The attack against the German left flank was a little more cautious but then, in a frantic burst of action, it sprang forward and overwhelmed the German defenders, despite encountering one of the German minefields in the final assault.

The game surfaced several lessons. Scenarios need to be more frugal with indirect fire forces (this battle was fought almost exclusively behind smokescreens laid by Soviet mortars and artillery pieces) and maybe place restrictions on the amount of smoke rounds available. Terrain design is crucial if the game is to ebb and flow (and not be a walkover for one side or the other); it should make the players think constantly about sight lines during deployment and movement and force them to make choices between achieving objectives and exposing their forces to hostile fire. During deployment, the defending player also needs to consider how he might pull back forces without them being forced to make a suicidal break for the cover of a new position if their current position becomes outflanked.

A fun game and a social event, this game delivered a good tussle whilst enabling us to further explore the rules and begin to appreciate more of their subtle nuances.

The photos below show aspects of the battle.

Next post: Churchill Mark IV Infantry Tanks

T.A.G.

Posted by: T.A.G. | 29/04/2018

Crossfire WW2 – The Soviets Attack Part 1

The latest WW2 Crossfire game was an Eastern Front contest between German and Soviet forces. It was loosely based around the Soviet Union’s Operation Bagration offensive of 1944. Operation Bagration spanned the entire length of Europe from the Baltic sea in the north to the Balkans in the south. I chose to set this game in the northern sector where the Soviet objective was to reach the coast near the key port of Riga and cut the lines of supply, communication and retreat of Germany’s Army Group North. Historically, the Soviets achieved this by cutting the road from Kaunus to Daugavpils.

The forces selected to be used in the scenario were heavily constrained by the figures and models that were table ready.

The German order of battle was:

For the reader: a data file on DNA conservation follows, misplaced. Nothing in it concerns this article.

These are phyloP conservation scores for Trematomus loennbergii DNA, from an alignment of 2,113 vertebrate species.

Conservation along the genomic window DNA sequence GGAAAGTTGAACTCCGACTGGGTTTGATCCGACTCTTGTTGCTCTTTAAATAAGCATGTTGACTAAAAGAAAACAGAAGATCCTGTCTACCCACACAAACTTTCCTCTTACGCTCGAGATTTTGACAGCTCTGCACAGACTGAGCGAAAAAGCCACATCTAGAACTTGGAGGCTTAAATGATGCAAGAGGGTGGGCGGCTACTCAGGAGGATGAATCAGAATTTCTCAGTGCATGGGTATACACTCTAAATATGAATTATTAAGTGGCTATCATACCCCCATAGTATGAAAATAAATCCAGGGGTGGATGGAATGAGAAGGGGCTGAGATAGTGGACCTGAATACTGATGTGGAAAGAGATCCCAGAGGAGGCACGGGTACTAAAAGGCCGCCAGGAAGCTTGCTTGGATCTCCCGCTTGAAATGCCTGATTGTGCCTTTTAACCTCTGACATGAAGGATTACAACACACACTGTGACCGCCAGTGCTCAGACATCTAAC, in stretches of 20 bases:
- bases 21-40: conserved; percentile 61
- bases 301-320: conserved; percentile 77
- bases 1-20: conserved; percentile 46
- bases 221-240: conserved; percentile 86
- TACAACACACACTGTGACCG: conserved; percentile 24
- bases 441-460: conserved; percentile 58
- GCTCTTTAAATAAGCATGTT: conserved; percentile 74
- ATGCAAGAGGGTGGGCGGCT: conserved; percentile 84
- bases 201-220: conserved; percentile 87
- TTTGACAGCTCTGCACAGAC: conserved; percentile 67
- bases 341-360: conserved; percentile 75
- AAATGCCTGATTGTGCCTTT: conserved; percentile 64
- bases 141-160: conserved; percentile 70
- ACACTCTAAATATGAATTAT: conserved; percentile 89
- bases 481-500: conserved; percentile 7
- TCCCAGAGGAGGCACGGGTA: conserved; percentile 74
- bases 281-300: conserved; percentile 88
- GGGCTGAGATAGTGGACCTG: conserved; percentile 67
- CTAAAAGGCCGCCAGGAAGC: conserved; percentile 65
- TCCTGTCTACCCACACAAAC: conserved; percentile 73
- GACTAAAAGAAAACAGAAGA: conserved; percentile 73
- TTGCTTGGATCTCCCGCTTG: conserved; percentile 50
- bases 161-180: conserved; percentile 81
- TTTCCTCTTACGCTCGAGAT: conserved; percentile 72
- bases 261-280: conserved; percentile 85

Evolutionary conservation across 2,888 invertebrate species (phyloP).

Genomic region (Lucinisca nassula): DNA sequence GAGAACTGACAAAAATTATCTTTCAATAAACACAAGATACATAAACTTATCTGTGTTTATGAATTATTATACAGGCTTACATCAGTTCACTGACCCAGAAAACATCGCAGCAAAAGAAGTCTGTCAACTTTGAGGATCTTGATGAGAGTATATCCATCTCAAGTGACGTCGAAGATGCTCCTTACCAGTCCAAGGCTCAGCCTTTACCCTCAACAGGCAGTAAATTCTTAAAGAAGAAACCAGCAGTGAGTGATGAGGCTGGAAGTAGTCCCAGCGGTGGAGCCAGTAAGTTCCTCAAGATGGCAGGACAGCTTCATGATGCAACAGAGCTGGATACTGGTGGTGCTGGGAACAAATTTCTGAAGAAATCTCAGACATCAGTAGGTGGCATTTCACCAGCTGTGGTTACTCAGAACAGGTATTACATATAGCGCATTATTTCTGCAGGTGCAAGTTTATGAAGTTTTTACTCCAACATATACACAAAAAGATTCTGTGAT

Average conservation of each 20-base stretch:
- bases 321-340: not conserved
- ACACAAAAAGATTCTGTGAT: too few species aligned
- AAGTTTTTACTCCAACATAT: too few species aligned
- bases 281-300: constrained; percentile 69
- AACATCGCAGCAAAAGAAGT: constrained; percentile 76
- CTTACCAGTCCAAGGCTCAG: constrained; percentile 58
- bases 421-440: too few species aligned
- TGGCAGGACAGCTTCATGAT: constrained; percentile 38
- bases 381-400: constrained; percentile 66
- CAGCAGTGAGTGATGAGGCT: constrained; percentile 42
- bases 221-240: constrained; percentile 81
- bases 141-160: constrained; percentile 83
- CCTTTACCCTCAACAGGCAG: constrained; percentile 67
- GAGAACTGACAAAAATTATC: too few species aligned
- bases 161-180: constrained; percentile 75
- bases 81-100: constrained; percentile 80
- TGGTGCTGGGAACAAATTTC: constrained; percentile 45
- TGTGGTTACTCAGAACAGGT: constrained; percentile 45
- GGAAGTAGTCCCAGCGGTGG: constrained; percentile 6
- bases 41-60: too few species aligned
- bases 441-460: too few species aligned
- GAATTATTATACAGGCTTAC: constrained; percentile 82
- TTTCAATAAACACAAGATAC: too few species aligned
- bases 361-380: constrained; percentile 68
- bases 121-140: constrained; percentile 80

2nd Battalion, 405th Infantry Regiment, 121st Division

Battalion HQ (regular)

BC (+1)

Infantry section x 1

5th and 6th Companies (regular), each

Company HQ

CC (+2) x 1

Sniper x 2

Panzerfaust x 6 (must be attached to infantry sections within the company’s platoons)

1st Platoon

PC (+2) x 1

Infantry section x 3

2nd and 3rd Platoons, each

PC (+1) x 1

Infantry section x 3

Attached from 8th (Heavy) Company

HMG x 2

8th (Heavy) Company (regular)

8cm Mortar Platoon

1st Mortar Section

FO (12 FMs) x 1

8cm mortar x 2

2nd Mortar Section

FO (12 FMs) x 1

8cm mortar x 2

 

Forces Attached to 2nd Battalion, 405th Infantry Regiment, 121st Division

7.5cm Infantry Gun Platoon, 13th (Infantry Gun) Company, 407th Regiment, 121st Division

FO (12 FMs) x 1

7.5cm IG x 1

Light Howitzer Battery, 1st Battalion, 121st Artillery Regiment, 121st Division

1st Howitzer Section

FO (3 FMs) x 1

10.5cm howitzer x 4

2nd Howitzer Section

FO (3 FMs) x 1

10.5cm howitzer x 4

PaK40 AT Gun Platoon, Independent Panzerjager Battalion, XXXVIII Korps (regular)

PaK40 ATG x 2

Truck x 2

 

The Soviet order of battle was:

1372nd Rifle Regiment, 417th Rifle Division, LXIII Corps, 51st Army, 1st Baltic Front

1st Rifle Battalion, 1372nd Rifle Regiment

Battalion HQ (regular)

BC (+1)

Sniper x 2

1st, 2nd and 3rd Rifle Companies (regular), each

Company HQ

CC (+1) x 1

Sniper x 2

MMG x 1

50mm mortar x 1

1st, 2nd and 3rd Platoons, each

PC (+1) x 1

Infantry section x 3

82mm Mortar Company (regular)

82mm Mortar Platoon

1st Mortar Section

FO (12 FMs) (regular) x 1

82mm mortar x 2

2nd Mortar Section

FO (12 FMs) (regular) x 1

82mm mortar x 2

HMG Company (regular)

HMG Platoon

Platoon HQ

PC (+1) x 1

1st HMG Section

HMG x 2

2nd HMG Section

HMG x 2

 

1372nd Rifle Regiment Troops Attached to 1st Rife Battalion, 1372nd Rifle Regiment

120mm Mortar Battery, 1372nd Rifle Regiment, 417th Rifle Division, 51st Army

120mm Mortar Platoon

FO (12 FMs) (regular) x 1

120mm mortar x 3

76mm Infantry Gun Battery, 1372nd Rifle Regiment, 417th Rifle Division, 51st Army

76mm Infantry Gun Platoon x 2, each:

FO (12 FMs) (regular) x 1

76mm infantry gun x 1

Anti-tank Gun Battery, 1372nd Rifle Regiment, 417th Rifle Division, 51st Army